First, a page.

Après-ski

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Après-ski bar in the Austrian ski resort of Ischgl.

Après-ski (French: after skiing) refers to any form of entertainment, nightlife or social events that occur specifically at ski resorts.[1][2] These add to the enjoyment of resort-goers and provide something to do besides skiing and snowboarding. The culture originated in the Alps, where it is most popular and where skiers often stop at bars on their last run of the day while still wearing all their ski gear.[3] Users that browse ski resort & hotel websites will commonly seek mention of the quality of après-ski in the area, and such information is often found. It is therefore seen as an important factor for skiiers to consider before booking a holiday. The concept is similar to the nineteenth hole in golf.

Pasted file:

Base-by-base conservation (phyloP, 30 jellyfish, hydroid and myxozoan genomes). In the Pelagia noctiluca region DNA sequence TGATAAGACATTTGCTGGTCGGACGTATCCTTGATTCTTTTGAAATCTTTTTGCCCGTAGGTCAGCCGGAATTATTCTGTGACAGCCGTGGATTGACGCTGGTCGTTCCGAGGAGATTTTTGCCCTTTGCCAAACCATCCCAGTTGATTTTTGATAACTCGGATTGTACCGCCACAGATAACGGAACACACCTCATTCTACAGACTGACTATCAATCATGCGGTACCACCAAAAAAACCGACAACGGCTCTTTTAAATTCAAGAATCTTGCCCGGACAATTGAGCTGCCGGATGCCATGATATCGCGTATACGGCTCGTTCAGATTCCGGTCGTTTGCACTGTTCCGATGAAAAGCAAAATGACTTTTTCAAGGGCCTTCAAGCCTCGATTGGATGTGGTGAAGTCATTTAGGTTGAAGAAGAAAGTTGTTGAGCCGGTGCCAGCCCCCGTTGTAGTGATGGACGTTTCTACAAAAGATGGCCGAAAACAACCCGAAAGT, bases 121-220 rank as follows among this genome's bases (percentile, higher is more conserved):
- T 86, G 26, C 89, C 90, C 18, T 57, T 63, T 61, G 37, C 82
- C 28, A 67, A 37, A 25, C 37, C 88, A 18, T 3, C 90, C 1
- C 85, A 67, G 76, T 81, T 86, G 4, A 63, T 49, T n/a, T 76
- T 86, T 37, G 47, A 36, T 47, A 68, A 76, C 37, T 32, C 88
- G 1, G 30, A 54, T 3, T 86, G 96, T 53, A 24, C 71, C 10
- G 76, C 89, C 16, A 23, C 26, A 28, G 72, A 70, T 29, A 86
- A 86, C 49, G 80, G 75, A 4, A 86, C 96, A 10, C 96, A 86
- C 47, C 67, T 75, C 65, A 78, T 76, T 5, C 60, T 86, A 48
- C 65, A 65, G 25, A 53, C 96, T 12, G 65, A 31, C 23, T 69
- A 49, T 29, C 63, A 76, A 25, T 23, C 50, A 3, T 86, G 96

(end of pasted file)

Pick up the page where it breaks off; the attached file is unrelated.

Though the word ‘ski’ is a derivation of the Old Norse ‘skíð’ via Norwegian, the choice of French is likely attributed to the early popularity of such activities in the French Alps, with which it was then linked.[4]

References[edit]

  1. ^ "Definition of après-ski". Merriam-Webster. Retrieved 26 November 2012. 
  2. ^ Flower, Raymond (1976) The History of Skiing and Other Winter Sports; Toronto, New York: Methuen Inc. ISBN 0-458-92780-5 pp 132-141
  3. ^ Lund, Morton (March 2007). "Tea Dance To Disco. Après-Ski Through the Ages". Skiing Heritage Journal 19 (1): 6–12. Retrieved 26 November 2012. 
  4. ^ Harper, Douglas. "ski (n.)". Etymology Online. Retrieved 21 November 2014.